Both teams put runners on base in the first, but the score remained tied at 0-0 until the second. With the bases loaded, David Eckstein hit a fly to the outfield where Kenny Lofton cut off Barry Bonds to catch the ball. Lofton was poorly positioned to make the throw to the plate and Benji Gil scored. Anaheim stranded the other runners, including starting pitcher John Lackey, who celebrated his 24th birthday by singling in his first professional at-bat. The Angels appeared set to replicate their big offensive game of the previous night when Troy Glaus hit a two-run homer in the third.

In the bottom of the third, Erstad dove for a ball hit by Aurilia, almost making a catch that would have made highlight reels for decades. However the Giants failed to score and Anaheim's bats grew cold in the fourth as well.

San Francisco broke up their line of zeros on the scoreboard by scoring three runs to tie the game in the fifth. Rueter led off the inning with a single. Lofton then bunted down the third base line. Glaus watched the ball, waiting for it to roll foul, the ball crossed the line into foul territory, but Glaus didn't pick it up fast enough, and the umpire correctly called the ball fair because it was touching the line when Glaus grabbed it. Rich Aurilia singled in Rueter and Lofton scored on a sac fly hit by Jeff Kent. Anaheim intentionally walked Bonds, and Benito Santiago singled to score Aurilia, knotting the score at 3-3.

Scott Spiezio singled to lead off the top of the sixth, but Gil struck out and the Giants doubled off Spiezio on a grounder to first from Ben Molina. Neither side would score again until the eighth.

Francisco Rodriguez entered the game in the 7th, relieving Ben Weber. His first inning of work looked much like his others in the postseason, as he retired the first three batters that he faced, including Barry Bonds. However J.T. Snow hit a single off KRod to lead off the eighth. Molina then failed to catch the first pitch to Reggie Sanders and Snow advanced to second. Spiezio made a diving catch for the first out of the inning after Sanders popped up a bunt attempt. David Bell knocked a single into center to score Snow. No error was called, but Darin Erstad made a poor throw to the plate. Anaheim turned a double play to end the inning as Rodriguez stuck out pinch-hitter Ramon E. Martinez and Molina successively prevented Bell's steal attempt with an accurate throw to second. The Angels attempted to rally in the top of the ninth with their first hit in three innings, but the Giants again managed a double play to quell the comeback. San Francisco won 4-3.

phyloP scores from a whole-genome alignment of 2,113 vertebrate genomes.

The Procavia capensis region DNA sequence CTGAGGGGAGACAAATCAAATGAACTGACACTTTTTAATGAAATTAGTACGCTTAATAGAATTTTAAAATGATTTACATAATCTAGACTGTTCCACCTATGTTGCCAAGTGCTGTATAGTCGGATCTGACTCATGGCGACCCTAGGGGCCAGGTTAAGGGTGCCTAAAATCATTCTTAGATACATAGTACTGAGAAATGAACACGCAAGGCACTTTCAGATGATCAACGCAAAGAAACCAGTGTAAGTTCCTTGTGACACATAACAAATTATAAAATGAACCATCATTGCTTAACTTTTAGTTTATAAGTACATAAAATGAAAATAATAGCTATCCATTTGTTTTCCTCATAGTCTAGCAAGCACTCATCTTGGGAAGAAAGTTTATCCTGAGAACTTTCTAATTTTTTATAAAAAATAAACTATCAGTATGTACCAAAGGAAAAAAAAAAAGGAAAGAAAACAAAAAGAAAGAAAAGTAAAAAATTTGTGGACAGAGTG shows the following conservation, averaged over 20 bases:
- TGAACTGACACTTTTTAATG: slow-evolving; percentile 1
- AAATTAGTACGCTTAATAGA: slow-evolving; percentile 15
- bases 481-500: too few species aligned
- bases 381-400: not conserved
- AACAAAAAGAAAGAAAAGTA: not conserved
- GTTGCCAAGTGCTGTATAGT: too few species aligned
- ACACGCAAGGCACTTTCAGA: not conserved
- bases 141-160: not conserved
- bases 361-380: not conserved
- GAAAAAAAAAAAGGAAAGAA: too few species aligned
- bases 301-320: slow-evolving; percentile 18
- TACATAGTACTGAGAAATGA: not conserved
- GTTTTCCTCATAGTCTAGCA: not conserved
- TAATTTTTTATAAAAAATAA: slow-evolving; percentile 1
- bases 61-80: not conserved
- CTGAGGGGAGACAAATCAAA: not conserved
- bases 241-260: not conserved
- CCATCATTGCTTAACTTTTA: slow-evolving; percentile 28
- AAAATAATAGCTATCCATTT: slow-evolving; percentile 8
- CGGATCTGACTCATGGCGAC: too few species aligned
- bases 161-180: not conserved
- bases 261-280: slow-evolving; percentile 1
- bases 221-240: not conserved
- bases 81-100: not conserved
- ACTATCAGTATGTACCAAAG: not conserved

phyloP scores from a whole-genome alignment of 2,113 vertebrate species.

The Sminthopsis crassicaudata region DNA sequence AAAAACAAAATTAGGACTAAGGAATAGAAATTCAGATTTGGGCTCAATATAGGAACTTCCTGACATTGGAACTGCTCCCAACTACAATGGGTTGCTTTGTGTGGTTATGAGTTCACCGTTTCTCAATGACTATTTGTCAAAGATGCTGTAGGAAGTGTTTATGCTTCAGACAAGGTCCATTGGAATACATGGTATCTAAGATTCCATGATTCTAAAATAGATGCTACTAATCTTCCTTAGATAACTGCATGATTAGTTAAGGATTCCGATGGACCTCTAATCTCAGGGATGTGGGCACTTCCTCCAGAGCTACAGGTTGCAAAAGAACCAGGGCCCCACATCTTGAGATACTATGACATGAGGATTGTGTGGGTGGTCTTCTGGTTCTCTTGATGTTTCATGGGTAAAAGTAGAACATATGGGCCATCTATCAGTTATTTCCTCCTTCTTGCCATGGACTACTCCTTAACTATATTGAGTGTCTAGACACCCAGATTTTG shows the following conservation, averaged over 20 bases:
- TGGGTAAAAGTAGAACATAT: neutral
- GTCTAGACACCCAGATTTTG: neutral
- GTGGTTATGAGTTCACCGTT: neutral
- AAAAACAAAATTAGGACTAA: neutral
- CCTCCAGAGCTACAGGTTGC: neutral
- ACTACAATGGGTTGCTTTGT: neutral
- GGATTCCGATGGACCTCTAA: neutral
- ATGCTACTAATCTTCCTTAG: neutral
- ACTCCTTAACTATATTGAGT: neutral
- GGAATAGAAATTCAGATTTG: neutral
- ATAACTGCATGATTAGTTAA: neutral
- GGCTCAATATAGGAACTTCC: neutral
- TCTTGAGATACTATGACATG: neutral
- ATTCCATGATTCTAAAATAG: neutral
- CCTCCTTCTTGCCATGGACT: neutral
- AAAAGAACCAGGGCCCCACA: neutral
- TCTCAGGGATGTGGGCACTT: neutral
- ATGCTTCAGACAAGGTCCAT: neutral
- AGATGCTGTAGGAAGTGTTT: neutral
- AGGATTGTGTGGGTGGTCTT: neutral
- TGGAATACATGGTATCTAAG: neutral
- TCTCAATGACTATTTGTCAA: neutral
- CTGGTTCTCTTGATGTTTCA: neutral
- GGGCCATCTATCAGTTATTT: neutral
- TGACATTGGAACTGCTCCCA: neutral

In response to a question about fan noise in the post-game interview, Rich Aurilia responded that "They got a little bit louder tonight. I made a comment earlier today. I said I was surprised that the first World Series game here in a long time and the whole city was into it, and it seemed kind of quiet last night. This is a World Series; it doesn't happen a lot. Fans don't get to a lot of World Series, so I was glad to see tonight that they came out and they were a little bit louder, and hopefully tomorrow they could be even louder."

Interestingly, as a part of the Memorable Moments ceremony, MasterCard evidently handed out black thunder sticks that featured their logo to fans. Aurilia must have noticed the noise from the Angels' fans thunder sticks in the first two games, making Giants' fans sound quiet without them. To my knowledge, Anaheim provided the thunder sticks to their fans without a sponsor, so I'm quite surprised that MasterCard would so blatantly support one team over the other in this Series.

Click here to read the previous article.

I can't please all the people all of the time, but I am more than willing to read the comments of the pleased, the irate, and everyone in between. You can send your opinions to